By Syndication Washington Post, Bloomberg · William Edwards
The University of Michigan's final sentiment index advanced to 96.8 in November from 95.5 in October, data showed Friday. It was also above both the preliminary reading and median analyst estimate of 95.7. The gauge of current conditions decreased to 111.6 while the expectations index climbed to 87.3, and both were higher than in the initial report.
The upbeat reading, marking the longest streak in sentiment gains since early 2017, signals consumers will continue to drive the longest economic expansion in U.S. history as the holiday shopping season begins.
The measure of Americans' expectations for inflation five to 10 years out rebounded to 2.5% from a reading that matched a record low. That may give some comfort to Federal Reserve officials, after some policy makers flagged concerns about low inflation expectations in supporting a third straight interest-rate cut last month, according to minutes of their meeting.
Americans' optimism is being supported by record stock values and a still-solid job market as well as lower interest rates following the Federal Reserve's third straight reduction in borrowing costs. The Trump administration and Chinese officials are in the process of negotiating an initial trade accord, though it could still fall through.
While Americans' sentiment remains sharply divided among partisan lines, the data suggested that the start of impeachment proceedings against Republican President Donald Trump is seeping into views: The index rose to a three- month high among Democratic respondents and slumped to a three-month low among Republicans. Still, just 2% of respondents made spontaneous references to impeachment.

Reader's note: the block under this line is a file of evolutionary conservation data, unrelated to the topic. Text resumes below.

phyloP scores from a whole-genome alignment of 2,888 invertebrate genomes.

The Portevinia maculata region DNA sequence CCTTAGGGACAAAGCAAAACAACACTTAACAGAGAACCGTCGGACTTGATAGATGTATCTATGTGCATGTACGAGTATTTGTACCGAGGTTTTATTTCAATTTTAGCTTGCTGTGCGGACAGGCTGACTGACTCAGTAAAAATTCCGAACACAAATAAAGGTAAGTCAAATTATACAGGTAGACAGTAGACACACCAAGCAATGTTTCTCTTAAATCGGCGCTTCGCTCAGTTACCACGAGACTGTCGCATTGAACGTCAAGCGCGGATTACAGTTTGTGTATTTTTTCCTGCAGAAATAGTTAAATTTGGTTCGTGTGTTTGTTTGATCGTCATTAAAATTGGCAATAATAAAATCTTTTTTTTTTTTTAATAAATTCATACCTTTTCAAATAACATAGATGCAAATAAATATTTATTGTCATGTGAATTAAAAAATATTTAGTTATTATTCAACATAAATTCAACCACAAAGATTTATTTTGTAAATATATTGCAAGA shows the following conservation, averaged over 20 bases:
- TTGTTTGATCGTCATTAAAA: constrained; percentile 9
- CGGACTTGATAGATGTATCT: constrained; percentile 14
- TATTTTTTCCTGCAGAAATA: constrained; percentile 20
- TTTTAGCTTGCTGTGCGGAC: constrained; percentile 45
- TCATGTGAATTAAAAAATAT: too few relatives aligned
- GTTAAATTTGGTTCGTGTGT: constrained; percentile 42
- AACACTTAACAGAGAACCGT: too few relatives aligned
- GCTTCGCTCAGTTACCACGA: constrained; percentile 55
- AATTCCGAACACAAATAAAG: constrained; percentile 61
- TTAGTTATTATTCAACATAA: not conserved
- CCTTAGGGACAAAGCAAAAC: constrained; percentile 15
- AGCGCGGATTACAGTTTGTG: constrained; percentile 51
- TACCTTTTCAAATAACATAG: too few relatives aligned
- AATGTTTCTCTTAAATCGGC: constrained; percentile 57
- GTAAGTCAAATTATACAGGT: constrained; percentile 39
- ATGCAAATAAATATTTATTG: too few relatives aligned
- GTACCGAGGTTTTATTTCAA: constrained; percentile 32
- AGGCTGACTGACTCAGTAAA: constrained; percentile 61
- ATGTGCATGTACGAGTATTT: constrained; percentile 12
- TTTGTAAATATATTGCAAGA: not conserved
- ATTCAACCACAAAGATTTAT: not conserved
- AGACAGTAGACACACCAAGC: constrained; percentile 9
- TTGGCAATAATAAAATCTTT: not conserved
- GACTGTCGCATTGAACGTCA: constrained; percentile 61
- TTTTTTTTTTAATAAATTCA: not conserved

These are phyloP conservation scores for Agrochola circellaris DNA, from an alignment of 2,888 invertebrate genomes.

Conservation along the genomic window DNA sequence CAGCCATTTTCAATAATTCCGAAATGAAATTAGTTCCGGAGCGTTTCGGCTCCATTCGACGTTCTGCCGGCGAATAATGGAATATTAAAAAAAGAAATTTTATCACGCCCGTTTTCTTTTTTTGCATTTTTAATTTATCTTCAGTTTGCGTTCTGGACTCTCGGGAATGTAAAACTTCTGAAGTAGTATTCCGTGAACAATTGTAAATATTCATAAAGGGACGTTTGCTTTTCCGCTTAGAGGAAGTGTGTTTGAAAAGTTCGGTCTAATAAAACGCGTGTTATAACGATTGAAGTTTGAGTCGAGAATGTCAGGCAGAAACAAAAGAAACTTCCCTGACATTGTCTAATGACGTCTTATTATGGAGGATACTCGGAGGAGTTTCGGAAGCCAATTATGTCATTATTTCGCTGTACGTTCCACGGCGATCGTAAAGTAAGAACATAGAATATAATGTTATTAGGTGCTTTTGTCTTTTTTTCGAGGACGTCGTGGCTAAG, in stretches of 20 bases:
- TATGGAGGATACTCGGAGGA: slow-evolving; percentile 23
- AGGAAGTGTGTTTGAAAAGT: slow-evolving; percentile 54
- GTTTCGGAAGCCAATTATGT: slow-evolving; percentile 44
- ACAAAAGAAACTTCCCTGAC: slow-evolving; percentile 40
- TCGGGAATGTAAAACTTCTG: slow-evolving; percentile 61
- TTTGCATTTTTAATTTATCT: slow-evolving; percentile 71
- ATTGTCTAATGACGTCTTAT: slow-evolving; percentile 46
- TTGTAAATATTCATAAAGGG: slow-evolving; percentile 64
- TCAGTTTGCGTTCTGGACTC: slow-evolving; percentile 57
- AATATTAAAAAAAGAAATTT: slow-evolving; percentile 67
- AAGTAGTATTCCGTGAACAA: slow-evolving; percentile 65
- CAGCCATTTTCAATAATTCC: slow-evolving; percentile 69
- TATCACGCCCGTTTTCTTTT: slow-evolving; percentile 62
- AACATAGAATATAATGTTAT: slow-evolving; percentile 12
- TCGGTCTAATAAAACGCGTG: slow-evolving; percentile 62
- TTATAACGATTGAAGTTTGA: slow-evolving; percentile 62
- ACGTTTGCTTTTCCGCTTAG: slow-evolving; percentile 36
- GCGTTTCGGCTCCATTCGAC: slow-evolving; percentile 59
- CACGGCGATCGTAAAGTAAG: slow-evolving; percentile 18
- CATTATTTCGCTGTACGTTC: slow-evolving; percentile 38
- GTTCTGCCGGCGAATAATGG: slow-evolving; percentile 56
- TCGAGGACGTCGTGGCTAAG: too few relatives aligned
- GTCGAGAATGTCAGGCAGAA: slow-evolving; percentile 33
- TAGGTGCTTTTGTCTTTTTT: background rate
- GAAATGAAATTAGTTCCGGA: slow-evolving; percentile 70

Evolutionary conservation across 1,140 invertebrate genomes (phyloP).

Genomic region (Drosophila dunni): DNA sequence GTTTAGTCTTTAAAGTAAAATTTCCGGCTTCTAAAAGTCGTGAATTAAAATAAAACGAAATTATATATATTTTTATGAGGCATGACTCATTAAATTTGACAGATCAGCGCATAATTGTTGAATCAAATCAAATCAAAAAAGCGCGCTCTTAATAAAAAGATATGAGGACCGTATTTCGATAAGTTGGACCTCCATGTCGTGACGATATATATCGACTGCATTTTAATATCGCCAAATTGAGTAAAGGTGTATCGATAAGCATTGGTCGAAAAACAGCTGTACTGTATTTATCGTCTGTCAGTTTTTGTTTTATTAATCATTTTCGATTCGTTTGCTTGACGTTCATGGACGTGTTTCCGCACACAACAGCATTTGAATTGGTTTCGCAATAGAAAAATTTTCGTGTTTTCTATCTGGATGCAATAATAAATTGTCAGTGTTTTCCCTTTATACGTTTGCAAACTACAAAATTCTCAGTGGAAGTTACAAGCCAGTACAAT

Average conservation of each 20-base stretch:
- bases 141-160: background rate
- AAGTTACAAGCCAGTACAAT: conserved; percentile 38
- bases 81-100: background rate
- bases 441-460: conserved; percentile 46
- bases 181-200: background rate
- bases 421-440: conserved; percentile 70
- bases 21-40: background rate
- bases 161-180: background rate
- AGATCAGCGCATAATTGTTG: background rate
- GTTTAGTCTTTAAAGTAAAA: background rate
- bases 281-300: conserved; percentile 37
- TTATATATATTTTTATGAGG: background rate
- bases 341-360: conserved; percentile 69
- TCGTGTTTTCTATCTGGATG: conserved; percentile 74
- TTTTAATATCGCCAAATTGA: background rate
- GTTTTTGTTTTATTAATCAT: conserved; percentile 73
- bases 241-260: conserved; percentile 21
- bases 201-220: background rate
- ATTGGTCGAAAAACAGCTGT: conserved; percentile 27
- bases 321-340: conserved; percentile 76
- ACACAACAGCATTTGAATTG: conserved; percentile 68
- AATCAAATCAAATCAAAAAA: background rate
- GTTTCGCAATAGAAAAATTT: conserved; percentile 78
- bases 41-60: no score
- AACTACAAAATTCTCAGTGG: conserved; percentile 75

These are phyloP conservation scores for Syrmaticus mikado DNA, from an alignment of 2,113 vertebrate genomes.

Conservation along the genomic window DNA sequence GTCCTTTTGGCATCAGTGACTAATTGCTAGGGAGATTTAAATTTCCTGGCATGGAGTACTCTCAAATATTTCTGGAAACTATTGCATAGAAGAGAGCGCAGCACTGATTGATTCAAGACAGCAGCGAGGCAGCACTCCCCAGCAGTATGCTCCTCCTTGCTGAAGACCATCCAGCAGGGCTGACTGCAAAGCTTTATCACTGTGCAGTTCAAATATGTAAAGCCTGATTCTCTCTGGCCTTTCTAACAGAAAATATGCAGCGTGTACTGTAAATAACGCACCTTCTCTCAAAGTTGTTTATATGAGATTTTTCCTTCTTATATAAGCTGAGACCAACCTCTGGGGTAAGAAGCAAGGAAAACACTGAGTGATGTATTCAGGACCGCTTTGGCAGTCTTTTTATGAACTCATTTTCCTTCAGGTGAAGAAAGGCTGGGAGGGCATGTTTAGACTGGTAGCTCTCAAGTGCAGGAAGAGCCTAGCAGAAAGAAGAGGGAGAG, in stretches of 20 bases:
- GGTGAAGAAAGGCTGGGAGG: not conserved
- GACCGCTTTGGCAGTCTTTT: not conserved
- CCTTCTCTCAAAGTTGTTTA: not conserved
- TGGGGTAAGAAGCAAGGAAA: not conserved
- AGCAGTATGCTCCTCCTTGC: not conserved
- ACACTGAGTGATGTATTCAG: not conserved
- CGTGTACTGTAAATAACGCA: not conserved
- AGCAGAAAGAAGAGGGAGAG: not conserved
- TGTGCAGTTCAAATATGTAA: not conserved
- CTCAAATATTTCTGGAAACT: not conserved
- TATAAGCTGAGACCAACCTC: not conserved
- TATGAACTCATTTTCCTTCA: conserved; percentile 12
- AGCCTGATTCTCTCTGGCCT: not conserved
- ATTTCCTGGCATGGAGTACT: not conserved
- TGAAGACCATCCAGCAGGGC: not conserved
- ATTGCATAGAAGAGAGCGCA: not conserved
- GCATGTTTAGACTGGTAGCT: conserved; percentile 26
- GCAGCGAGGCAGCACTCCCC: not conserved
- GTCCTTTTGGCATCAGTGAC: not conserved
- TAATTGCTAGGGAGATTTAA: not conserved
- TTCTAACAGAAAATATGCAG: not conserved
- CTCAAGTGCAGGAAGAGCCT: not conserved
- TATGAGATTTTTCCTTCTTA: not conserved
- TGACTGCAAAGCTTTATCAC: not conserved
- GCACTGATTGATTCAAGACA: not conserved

"Personal spending will be energized by record favorable evaluations by consumers of their personal financial situation," Richard Curtin, director of the University of Michigan consumer survey, said in a statement. "Nonetheless, there is little point in dismissing the significant risks from potential negative shocks, associated with tariffs, impeachment, global growth, or geopolitical events."
Consumer expectations for inflation over the coming year were unchanged from the prior month at 2.5%.
A measure of buying conditions for household durable goods dipped less than initially reported, while lower mortgage rates have helped boost home-buying attitudes.
Fifty-four percent of households said their finances had recently improved, not far from the record high of 57%.
The report reflects surveys from Oct. 22 to Nov. 18. The preliminary report's cutoff was Nov. 6.